Kriti: There are a lot of… You might think, what does that mean? That they let you do what…. but in my world where I grew up, that is a huge advantage or privilege
Alejandro:: And did you know from very early on what you wanted to do?
Kriti: No, I had no clue. There was a lot to do whatever I want. I have no idea what I wanted to do. But when I was a kid, I was just building computers and robots as I was fascinated by machines. [Inaudible 00:13:59] computer. I didn’t have one so I thought, what do I do? I read a book and figured out how to build it. That was quite fun. And then I thought I can build a computer. I can make a robot. My computer cost $50. And it wasn’t like an Apple MAC but it was very helpful in teaching myself how to code. And then I built some robots and robotics because it was quite fun. And then slowly I started to see my path. I started to enjoy engineering but more importantly, I like solving problems.
I started to learn. I’m 30 years old now. I’ve met several people over the last few years particularly through my public engagement and activism work that we tend to find in the tech world two kinds of people. Those that are fascinated by solving puzzles and just geek out over details and others who are interested in solving bigger problems around society, or equality, or business models or sustainability. And I find myself as a scenic person who can connect to both sides. In the morning, I’m tired. I want to solve puzzles and nothing else and not think about the world. But during the day, I’m interested in large scale issues around healthcare, around democracy, building around ethical technology and responsibility. I think that has really come from being exposed to different challenges to a very young age.
Alejandro:: What was your first robot? What did you build?
Kriti: It’s quite embarrassing. It fetched Snickers, the chocolate from the snack bar. It’s a very important problem for society. I was a teenager. I do better things now in my life.
Alejandro:: That’s hilarious. That’s great. So what was it? It would grab the Snicker bars?
Kriti: Yes and bring it back.
Alejandro:: That’s funny.
Kriti: I learned to navigate and got smarter over time.
Alejandro:: You got smarter over time. I love it. So you ended up going to Saint Andrews University in Scotland. What did you study there and why did you find your…? What drove you to Scotland?
Kriti: Definitely it wasn’t the weather. I flew from New Delhi to Edinburgh and New Delhi was 48 degrees and then in Edinburgh it was 8 miles per hour wind. I did think twice, gosh, what did I do? But I went to study Computer Science and I specialized in Graphic Basis which is a form of AI data structure. It was more advanced Computer Science at the time. It was really cool. I did my Masters there.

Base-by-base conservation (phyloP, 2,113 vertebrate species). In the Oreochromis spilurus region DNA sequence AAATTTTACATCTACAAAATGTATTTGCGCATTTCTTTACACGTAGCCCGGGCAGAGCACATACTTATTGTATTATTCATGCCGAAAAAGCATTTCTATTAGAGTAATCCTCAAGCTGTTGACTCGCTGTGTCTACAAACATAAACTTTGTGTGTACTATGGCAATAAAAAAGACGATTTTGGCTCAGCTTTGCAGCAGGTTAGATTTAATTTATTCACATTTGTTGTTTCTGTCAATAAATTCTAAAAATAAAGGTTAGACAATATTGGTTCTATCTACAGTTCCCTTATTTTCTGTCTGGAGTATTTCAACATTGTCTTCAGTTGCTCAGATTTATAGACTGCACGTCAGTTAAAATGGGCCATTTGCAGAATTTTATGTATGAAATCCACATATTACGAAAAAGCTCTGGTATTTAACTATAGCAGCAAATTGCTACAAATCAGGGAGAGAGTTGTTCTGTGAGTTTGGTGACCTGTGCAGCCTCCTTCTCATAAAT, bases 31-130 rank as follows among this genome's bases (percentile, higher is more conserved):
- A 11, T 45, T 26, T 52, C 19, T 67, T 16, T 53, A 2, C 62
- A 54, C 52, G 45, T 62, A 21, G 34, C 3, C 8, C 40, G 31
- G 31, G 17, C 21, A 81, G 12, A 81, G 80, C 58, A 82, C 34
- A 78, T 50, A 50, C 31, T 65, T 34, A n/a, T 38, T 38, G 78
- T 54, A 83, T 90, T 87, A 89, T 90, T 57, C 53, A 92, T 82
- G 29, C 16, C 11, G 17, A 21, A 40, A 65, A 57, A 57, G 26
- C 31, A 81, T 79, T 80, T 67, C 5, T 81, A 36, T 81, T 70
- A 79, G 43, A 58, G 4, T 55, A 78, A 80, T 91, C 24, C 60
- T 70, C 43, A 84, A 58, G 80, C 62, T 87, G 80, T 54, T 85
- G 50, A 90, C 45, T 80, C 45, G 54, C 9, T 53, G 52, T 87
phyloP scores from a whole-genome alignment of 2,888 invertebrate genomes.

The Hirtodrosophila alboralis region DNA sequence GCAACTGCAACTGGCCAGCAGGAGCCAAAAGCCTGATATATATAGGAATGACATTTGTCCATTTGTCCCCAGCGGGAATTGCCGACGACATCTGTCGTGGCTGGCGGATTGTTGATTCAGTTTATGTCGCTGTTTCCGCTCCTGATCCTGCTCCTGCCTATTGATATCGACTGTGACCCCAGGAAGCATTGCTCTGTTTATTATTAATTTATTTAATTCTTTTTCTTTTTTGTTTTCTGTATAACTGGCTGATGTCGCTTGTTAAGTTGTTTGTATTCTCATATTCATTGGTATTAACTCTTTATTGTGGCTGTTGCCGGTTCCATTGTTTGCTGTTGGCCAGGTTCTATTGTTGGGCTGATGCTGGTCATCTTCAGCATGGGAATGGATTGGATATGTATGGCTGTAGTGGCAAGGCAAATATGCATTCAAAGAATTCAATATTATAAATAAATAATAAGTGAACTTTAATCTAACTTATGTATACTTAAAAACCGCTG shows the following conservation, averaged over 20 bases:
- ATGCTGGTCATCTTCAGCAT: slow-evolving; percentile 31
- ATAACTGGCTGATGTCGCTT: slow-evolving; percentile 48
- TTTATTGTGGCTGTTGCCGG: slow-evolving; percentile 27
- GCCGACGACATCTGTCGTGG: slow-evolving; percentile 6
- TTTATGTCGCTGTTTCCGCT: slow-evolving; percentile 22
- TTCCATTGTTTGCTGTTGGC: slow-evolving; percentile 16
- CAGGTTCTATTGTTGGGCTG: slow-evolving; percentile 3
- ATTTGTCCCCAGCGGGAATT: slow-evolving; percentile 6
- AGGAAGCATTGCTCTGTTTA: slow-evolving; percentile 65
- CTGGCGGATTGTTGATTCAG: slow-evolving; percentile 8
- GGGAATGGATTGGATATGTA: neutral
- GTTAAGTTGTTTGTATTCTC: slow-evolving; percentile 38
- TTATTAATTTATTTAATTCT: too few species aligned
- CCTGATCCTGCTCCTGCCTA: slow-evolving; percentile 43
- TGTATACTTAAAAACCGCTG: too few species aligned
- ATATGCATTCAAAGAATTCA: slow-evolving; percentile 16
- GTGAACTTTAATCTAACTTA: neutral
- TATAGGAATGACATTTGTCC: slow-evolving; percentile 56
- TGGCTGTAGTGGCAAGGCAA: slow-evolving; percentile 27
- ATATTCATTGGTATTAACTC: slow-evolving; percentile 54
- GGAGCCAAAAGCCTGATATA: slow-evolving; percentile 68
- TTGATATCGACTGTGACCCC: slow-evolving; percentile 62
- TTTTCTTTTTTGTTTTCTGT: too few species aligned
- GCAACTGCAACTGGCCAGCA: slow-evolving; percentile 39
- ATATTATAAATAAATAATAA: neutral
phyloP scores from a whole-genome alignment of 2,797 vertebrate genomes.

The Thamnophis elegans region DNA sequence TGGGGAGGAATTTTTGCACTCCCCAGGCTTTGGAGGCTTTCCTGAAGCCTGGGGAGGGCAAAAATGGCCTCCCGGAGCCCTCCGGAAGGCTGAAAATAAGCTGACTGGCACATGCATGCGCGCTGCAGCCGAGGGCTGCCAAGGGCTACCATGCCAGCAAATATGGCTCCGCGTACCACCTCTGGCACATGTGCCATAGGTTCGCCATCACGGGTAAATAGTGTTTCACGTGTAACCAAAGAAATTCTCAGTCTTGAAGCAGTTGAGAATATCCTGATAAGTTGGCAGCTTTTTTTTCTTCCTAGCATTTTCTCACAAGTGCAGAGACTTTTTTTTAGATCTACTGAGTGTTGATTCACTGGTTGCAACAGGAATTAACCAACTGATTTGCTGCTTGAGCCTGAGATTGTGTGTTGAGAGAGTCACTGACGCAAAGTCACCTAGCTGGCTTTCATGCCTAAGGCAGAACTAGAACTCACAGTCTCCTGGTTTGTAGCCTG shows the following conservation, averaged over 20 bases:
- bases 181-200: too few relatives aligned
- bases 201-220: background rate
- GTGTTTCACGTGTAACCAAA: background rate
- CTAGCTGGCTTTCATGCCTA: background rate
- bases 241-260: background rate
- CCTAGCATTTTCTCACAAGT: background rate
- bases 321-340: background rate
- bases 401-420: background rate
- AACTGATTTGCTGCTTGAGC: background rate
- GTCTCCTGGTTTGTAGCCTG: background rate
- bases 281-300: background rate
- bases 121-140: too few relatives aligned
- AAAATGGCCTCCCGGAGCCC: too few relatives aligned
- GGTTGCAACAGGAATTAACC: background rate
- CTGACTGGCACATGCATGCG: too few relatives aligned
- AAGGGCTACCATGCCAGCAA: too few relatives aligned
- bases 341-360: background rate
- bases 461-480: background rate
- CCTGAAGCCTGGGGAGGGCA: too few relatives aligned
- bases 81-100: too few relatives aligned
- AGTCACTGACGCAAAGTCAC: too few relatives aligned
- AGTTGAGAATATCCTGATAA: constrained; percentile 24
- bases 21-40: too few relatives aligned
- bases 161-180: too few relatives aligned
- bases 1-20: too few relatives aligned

I had a different plan for myself. So I always wanted to do a PhD in Computational Science which is in modern days you could say informs neural networks in AI but using some of the biological principles. So I wanted to do my PhD in learning how to brain works and simulate that to teach computers to do similar things.
Alejandro:: Got it.
Kriti: And that was the plan. I got in to my dream course at Oxford but towards the end of my Masters Program [inaudible 00:17:45]. I could not take anymore. I wanted to do things beyond research.
So I decided to not complete a PhD at Oxford. But that’s fine. That’s one of the things you learn is…
Alejandro:: What got you to say, “I don’t want to do this?”
Kriti: As much as I love computing, I thought that I wanted to work in the industry and make impact much quicker and just build consumer products. I got really interested in that. I wanted to do it. And also I think it was a little bit under the weather. I told myself I’ll go back and do it and it has been a few years. I think it’s
Alejandro:: You can still say you’ll go back. You can just move forward.
Kriti: But what I would say though is, if I go back, now I wouldn’t do my PhD in the same year. If I had to go back, I would learn something that’s not Computer Science because I have skills in that area but I believe that society needs people who can bring various fields together. And the future of our society, the future of our planet and the world should not be decided or designed just by geeks like me. It has to be a collaboration with people from different skill sets. I think I’d go back and study something different.
Alejandro:: What would you study?
Kriti: I think learning how to be more human. Talking, communicating with people would be helpful.